Richard Wray

Richard Wray

April 29, 2013

For almost half a century, Richard Wray has been transforming lives by preparing couples for marriage and making them better parents.

Wray began teaching at St. Francis Xavier High School in 1964. His expertise was in social studies and dramatic arts. The following year, however, he was asked to teach a Grade 12 religion class. With no clear guidelines to follow, he developed his own curriculum.

"These are students who are leaving the school system in the next year or two, and some of them are going to get married, some will go on to trades and others will go on to university. But what has been given to them as far as tools, skills and knowledge about going on to the vocation of marriage?" asked Wray.

Wray and his wife Clara understood that marriage is a beautiful vocation, the beginning of family life and a great adventure. They wanted to provide the students with useful information. Clara was a nurse and together they devised a four-week marriage preparation program that would be taught as one component of Richard's religion class.

"We had nothing to follow. We had taken marriage prep before we got married in 1963. We sat down and thought about some of the key things a student should know about entering into marriage, and that's how we designed the program," said Wray.


The students learned what the Church believes and teaches about marriage and family life. They also received some instruction on natural family planning that was both reliable and in harmony with God's design for sexual intimacy and Church teaching.

After 1968, the marriage preparation course shifted to Louis St. Laurent School. Around that time, word went out that Richard and Clara were teaching marriage prep to high school students. The archdiocese was also offering marriage prep at St. Alphonsus Church at the time. Wray agreed to speak to the couples about sexuality.

"On a Saturday afternoon at 2 o'clock, we arrived at St. Alphonsus Church. I'll never forget this. There must have been 200 people, 100 couples that were taking the class. I think the last thing they wanted to do was take this course, when it was a lovely day, and have to listen to a talk on sex," said Wray.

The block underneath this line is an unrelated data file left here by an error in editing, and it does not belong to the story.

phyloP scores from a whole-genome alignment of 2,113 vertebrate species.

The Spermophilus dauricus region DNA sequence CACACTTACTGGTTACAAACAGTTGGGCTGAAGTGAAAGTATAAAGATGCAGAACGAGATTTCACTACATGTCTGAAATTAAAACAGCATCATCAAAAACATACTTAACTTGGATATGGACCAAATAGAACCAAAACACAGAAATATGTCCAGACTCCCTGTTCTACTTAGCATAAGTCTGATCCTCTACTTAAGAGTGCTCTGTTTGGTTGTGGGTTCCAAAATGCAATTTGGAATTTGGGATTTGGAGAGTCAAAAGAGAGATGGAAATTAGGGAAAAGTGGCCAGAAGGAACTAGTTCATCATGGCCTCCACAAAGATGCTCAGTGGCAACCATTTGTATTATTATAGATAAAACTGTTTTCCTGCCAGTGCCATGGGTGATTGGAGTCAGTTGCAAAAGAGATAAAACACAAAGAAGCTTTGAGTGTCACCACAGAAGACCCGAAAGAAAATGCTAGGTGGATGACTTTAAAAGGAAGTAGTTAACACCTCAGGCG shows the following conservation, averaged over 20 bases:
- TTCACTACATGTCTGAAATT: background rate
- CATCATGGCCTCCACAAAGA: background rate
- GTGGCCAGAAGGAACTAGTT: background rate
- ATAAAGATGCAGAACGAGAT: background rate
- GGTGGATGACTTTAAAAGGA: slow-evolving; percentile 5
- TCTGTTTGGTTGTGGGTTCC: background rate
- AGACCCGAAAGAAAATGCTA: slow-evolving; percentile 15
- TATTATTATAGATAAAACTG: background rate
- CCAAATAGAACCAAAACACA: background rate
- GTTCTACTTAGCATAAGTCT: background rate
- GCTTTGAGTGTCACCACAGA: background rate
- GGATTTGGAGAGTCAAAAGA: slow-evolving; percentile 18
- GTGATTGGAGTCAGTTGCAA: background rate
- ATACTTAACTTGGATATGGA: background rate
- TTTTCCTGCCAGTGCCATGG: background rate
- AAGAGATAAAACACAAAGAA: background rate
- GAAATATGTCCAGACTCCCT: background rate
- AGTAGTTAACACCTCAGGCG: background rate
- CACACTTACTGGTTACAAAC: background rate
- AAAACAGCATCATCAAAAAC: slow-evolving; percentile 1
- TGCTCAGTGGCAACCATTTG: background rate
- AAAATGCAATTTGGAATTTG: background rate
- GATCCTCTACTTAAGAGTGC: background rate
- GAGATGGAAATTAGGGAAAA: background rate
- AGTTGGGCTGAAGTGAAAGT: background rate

A team of couples were formed to give talks on various subjects relevant to marriage. Topics included conflict resolution, intimacy, parenting and money matters. The program changed locations again to St. Andrew's Church and was eventually moved to the Catholic Pastoral Centre.

"All this time we were working with these large numbers. These couples were coming from literally all over the archdiocese, and they weren't parish-based. My wife and I felt very strongly that marriage preparation should be happening at the parish level," said Wray.


They were full-time parishioners at Annunciation Parish and also attended Mass sometimes at Good Shepherd Parish. In 1994, about two weeks after Father Len Gartner became pastor at Good Shepherd, they approached him about starting a marriage preparation course there. Gartner strongly supported their idea.

Richard and Clara adopted a program called Evenings for the Engaged, which was already in use at St. Theresa's Parish.

"We had about 20 couples that first year. All of us felt that we would like to take the basic concepts, modify them and create our own presentations, witnessing and giving examples from our own married lives," said Wray.

Over the following four years, they kept revising the Evenings for the Engaged program until it eventually became their own distinctive program. Modifications have continued ever since. It's now about a two-month program, held each spring.

Wray estimates that between 12 and 20 couples have taken the program every year since its inception.

A similar program, Enriched Marriage, was being offered at the Pastoral Centre. Richard and Clara were also involved with that program for many years. It is primarily for people over 40, have been previously married or who have a blended family where step-parenting is involved.


Changes have occurred over the years. Couples entering marriage who already have children were almost unheard of years ago, but today are common.

"When we started this program, having a couple living together was rare. Now, to see a couple not living together is rare. That is one significant difference that has taken place," said Wray.

While every couple has its own unique struggles, Wray said common difficulties include money and conflict resolution, which is why those two topics get plenty of attention in marriage prep.

Clara died from liver cancer in 2005, and, after more than 40 years of teaching marriage preparation, Richard pondered quitting.

"This was something that we always did together. I went back to the team, and said 'I'm by myself now, and I'm not sure what I can contribute anymore on my own.' They said, 'No way. You and your wife started the program here. You have the experience, and we want your experience to stay with us.' The team insisted that I stick with it – so I'm still there," said Wray.


The Edmonton Archdiocese celebrated 65 years of marriage preparation April 19. A celebration, which included wine and dessert reception, was held at Good Shepherd Church.

The next day, couples involved in marriage ministry and marriage preparation attended a retreat, led by Adrian and Christine Smits, focusing on the beauty of marriage.